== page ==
Student cyclist undergoes testing for exercise lab
Between commuting to school, running errands and recreational riding, it is not unusual for student Jan Peña to peddle 100 miles a week on his bike. Having an analysis system fastened to his face while a team of students measure his heart beat and rate of perceived exertion while he cycles, however, is unusual for the 43-year-old kinesiology major.
Peña is a member of SF State’s cycling team and a student of instructor Katyln Camper’s exercise physiology lab. Part of the class involves exercise tests that incorporate students as subjects. Peña was part of the pulmonary response exercise lab April 15, where students determined how much oxygen a body consumes while performing aerobic exercise. The more oxygen a body consumes, the more fit the subject is, Peña said.
“During my free time I practice riding hard, so the hard effort I experienced during the graded test is something that I often feel during my training or racing,” Peña said. “In my mind, I was pretending that I was racing, running late to class or trying to out-ride friends on the weekend group ride.”
The pulmonary response of students in the lab was determined through a graded exercise test, where exercise intensity is gradually increased through resistance or work rate by adjusting the power on the cycle.
Calculations done prior to the test determined 90 percent of Peña’s maximum heart rate. Once his heart rate reached that percentage during the lab, the test would be stopped. The testing would also be stopped if he indicated that he had reached a rate of perceived exertion that made it uncomfortable or difficult to talk, Camper said.
Peña never indicated he had reached a exertion rate that was uncomfortable, so the test ended when he exceeded 90 percent of his maximum heart rate. The test proved he was able to consume an amount of oxygen that placed him in the top tier of aerobic fitness, Camper said.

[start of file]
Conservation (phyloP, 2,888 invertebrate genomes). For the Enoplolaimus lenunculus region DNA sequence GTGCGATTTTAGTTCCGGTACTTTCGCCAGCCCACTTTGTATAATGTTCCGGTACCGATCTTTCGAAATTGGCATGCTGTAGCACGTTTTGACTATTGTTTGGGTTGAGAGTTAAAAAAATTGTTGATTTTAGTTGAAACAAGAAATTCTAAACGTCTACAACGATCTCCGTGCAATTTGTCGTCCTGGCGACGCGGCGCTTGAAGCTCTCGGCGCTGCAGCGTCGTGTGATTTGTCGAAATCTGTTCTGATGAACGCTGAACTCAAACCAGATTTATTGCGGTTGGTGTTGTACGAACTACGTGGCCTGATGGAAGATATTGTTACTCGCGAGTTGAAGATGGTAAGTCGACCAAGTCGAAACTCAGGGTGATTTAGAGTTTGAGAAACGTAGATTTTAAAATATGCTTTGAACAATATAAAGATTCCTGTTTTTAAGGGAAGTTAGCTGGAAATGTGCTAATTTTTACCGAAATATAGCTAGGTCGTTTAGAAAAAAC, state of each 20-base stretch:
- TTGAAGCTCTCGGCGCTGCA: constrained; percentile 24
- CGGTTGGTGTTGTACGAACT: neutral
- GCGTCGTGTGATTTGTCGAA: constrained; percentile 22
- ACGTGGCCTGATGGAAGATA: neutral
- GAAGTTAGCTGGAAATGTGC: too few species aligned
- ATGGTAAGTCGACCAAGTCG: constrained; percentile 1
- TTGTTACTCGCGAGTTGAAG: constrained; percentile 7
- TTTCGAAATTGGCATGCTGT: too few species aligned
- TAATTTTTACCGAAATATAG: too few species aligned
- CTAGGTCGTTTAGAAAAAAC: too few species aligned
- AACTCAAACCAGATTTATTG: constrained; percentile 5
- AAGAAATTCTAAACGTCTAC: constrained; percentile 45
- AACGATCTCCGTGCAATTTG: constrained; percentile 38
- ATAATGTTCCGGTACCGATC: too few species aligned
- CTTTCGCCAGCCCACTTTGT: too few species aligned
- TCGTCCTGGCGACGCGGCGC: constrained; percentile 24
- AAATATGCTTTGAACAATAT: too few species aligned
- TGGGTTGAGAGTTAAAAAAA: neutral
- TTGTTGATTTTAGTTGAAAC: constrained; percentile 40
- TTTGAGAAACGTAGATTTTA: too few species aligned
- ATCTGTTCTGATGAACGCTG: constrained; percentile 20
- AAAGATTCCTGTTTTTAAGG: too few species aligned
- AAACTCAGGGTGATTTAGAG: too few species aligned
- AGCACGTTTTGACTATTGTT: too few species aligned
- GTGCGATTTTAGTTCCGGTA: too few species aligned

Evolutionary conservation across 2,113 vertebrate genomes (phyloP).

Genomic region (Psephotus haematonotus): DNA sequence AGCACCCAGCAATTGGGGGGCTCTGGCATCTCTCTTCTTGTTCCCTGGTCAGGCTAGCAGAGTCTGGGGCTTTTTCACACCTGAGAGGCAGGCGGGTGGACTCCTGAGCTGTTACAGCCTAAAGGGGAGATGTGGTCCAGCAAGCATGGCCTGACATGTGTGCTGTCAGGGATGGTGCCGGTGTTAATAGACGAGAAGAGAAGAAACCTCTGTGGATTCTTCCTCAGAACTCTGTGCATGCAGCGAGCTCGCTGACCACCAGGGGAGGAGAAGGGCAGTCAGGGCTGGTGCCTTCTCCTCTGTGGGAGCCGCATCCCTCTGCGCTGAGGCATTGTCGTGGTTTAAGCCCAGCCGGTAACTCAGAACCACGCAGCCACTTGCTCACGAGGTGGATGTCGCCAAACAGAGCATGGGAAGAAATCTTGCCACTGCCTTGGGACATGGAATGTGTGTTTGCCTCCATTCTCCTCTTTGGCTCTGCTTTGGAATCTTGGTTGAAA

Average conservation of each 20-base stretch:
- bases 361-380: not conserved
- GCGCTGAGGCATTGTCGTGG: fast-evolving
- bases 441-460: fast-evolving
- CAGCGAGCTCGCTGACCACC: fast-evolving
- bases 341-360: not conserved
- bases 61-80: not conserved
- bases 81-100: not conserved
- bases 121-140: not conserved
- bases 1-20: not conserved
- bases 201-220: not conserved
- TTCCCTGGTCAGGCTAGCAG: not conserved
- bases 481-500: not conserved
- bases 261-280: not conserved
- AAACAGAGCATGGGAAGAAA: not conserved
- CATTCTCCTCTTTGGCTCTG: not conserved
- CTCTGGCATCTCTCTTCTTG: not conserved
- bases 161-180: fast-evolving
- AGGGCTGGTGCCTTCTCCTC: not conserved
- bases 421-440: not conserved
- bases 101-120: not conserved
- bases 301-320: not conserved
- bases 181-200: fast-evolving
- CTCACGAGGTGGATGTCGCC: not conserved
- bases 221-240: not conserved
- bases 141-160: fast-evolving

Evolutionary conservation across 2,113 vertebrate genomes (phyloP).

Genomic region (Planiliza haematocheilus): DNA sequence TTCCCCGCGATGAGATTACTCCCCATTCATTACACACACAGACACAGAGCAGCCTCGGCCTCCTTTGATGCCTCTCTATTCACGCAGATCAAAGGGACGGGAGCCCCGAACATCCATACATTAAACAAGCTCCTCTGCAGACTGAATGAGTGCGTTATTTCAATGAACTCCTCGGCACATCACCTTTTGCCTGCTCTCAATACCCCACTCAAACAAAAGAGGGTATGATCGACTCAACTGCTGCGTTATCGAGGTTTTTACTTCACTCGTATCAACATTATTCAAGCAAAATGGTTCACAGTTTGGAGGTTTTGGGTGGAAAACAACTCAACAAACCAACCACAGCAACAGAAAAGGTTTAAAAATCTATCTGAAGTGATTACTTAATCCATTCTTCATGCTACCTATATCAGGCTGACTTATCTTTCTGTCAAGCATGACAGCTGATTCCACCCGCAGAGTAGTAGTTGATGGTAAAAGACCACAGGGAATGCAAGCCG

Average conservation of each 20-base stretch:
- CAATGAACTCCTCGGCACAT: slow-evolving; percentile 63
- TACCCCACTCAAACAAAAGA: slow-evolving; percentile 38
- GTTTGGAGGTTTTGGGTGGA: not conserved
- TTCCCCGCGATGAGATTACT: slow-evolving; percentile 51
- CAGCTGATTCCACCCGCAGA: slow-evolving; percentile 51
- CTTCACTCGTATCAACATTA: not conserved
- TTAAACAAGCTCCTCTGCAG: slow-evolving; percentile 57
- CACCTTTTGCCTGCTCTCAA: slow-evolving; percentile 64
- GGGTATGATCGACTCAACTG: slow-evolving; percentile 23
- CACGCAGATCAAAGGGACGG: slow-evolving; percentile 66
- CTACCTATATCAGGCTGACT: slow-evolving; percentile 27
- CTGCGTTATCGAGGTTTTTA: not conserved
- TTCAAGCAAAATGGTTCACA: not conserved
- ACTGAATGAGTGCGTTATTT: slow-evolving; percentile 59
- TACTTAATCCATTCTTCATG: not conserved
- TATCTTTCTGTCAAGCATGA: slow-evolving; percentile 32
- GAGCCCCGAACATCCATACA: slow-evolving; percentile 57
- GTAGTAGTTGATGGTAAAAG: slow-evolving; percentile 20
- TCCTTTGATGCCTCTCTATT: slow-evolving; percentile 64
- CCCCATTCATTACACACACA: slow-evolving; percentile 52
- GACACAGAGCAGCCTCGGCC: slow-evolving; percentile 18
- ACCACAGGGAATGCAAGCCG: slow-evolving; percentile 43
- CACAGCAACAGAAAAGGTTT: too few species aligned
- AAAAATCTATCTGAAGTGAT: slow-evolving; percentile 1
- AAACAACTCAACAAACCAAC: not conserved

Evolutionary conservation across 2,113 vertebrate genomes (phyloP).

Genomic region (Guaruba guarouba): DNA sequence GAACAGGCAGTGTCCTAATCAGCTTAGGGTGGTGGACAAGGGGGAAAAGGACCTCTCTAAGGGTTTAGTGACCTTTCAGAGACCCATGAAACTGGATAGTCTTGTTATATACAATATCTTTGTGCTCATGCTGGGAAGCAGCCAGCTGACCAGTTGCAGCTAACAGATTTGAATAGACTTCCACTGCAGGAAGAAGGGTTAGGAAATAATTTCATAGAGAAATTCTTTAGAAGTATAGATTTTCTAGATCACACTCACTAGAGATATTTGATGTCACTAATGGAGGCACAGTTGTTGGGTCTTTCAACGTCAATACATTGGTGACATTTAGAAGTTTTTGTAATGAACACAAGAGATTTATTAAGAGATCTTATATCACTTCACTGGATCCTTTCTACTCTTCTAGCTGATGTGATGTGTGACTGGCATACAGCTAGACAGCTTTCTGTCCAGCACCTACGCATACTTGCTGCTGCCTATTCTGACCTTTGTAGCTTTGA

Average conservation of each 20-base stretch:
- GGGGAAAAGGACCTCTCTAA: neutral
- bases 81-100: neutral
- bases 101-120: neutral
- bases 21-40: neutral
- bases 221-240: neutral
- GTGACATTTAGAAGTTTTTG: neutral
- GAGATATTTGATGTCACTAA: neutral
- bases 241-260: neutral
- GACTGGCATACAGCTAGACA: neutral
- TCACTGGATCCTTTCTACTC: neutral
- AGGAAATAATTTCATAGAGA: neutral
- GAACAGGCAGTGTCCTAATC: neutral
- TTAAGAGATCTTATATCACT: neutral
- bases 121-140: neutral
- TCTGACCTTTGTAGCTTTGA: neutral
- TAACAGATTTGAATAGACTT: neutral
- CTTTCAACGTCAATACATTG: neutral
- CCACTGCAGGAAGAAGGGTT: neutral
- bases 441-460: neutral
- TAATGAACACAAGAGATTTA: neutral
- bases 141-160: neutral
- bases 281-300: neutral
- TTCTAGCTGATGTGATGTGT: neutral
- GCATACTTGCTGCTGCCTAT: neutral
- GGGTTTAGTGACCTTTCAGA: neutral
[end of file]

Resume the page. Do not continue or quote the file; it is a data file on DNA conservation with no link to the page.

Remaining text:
“Thankfully the numbers from the testing tell me that all the hard work I do by riding my bike and the time I spend at the SFSU gym pays off,” Peña said.
Peña said he returned to school to study kinesiology after he became unhappy with his career as an auto technician. Camper’s lab has taught Peña about his body’s limitations as a cyclist, he said.
“I now know from my exercise physiology class you can’t go totally all out on a super long 100-mile ride because the the body can only supply energy for a maximum effort sprint for 10-15 seconds,” Peña said. “So in my bike racing I know it’s important to manage my physical effort.”
Throughout the semester, the lab performs a total of 11 labs that asses individuals strength, blood pressure and heart rate changes, exercise capacity and body composition. Camper said the goal is to promote exercise physiology as a career, which could provide nutritional and exercise plans to encourage healthy habits.
Camper said that the ability to teach this portion of the class was exciting to her as a hands-on learner who needs to witness actual results in order to have a full understanding of it.
“This course allows students to visually see changes within the body that occur with exercise that are discussed during the lecture portion of the course,” Camper said. “I try to make my class a fun learning environment for my students by playing music throughout class and encouraging group discussions to gain understandings of the material.”
Skylar Belsher, 23, studies kinesiology at SF State and tested Peña during Camper’s exercise lab. She said she decided on the major after a high school soccer injury gave her a personal interest in taking physical therapy and sports medicine classes.
“This class teaches the students a lot about themselves,” Belsher said. “Through this class I have learned plenty on how my body works and what it is capable of.”